Has developed narrow and specific interests; the interests tend to be atypical (note: this gives a feeling of competence and order; involvement with the area of special interest becomes all-consuming)
    Displays rigid behavior:
    Has unusual fears
    Has narrow food preferences
    Carries a specific object
    Plays games or completes activities in a repetitive manner or makes own rules for them
    Insists on driving a specific route
    Arranges toys/objects/furniture in a specific way
    Is unable to accept environmental changes (e.g., must always go to the same restaurant, same vacation spot)
    Is unable to change the way she has been taught to complete a task
    Needs to be first in line, first selected, etc.
    Erases over and over to make the letters just right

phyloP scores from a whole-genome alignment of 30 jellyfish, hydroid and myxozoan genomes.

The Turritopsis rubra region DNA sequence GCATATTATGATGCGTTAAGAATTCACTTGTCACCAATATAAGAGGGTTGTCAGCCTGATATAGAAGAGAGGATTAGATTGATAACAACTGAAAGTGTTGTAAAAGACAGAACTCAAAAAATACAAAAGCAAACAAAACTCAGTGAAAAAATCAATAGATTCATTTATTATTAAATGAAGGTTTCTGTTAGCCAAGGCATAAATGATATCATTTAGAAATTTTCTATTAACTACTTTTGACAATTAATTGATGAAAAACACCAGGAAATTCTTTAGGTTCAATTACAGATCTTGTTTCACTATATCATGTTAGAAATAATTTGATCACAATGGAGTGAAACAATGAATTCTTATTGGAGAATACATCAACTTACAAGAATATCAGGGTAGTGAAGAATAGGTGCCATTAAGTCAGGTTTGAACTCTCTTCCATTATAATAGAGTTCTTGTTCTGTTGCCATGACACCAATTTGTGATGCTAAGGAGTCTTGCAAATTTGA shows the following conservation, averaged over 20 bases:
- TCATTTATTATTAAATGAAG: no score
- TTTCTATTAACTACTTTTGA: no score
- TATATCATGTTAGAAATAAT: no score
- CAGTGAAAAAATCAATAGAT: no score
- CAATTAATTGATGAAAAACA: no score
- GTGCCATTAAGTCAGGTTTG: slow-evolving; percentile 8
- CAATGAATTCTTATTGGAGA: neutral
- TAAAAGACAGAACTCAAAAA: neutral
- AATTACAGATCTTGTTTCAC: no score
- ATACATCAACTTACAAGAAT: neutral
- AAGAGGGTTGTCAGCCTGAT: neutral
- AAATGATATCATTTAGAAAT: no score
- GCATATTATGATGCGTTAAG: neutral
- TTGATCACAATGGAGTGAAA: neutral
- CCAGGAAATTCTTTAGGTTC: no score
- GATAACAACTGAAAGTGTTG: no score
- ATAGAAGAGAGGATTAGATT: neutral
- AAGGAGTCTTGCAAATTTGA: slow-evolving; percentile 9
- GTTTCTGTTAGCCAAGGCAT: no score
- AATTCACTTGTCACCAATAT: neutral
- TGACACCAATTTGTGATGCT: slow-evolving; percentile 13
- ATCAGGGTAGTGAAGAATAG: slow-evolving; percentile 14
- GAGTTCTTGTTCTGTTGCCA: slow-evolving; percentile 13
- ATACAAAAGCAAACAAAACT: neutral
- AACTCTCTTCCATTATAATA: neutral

Colors with so much pressure the crayons break (e.g., in order to cover all the white)
    Only sits in one specific chair or one specific location
    Cannot extend the allotted time for an activity; activities must start and end at the times specified
    Selects play choices/interests not commonly shared by others (e.g., electricity, weather, advanced computer skills, scores of various sporting events) but not interested in the actual play (note: this could also be true for music, movies, and books)
    Has narrow clothing preferences
    Feels need to complete projects in one sitting, has difficulty with projects completed over time

    C. Failure to follow rules and routines results in behavioral difficulties. These can include:
    Anxiety
    Tantrums/meltdowns (e.g., crying, aggression, property destruction, screaming)
    Non-compliant behaviors
    Increase in perseverative/obsessive/rigid/ritualistic behaviors or preoccupation with area of special interest, engaging in nonsense talk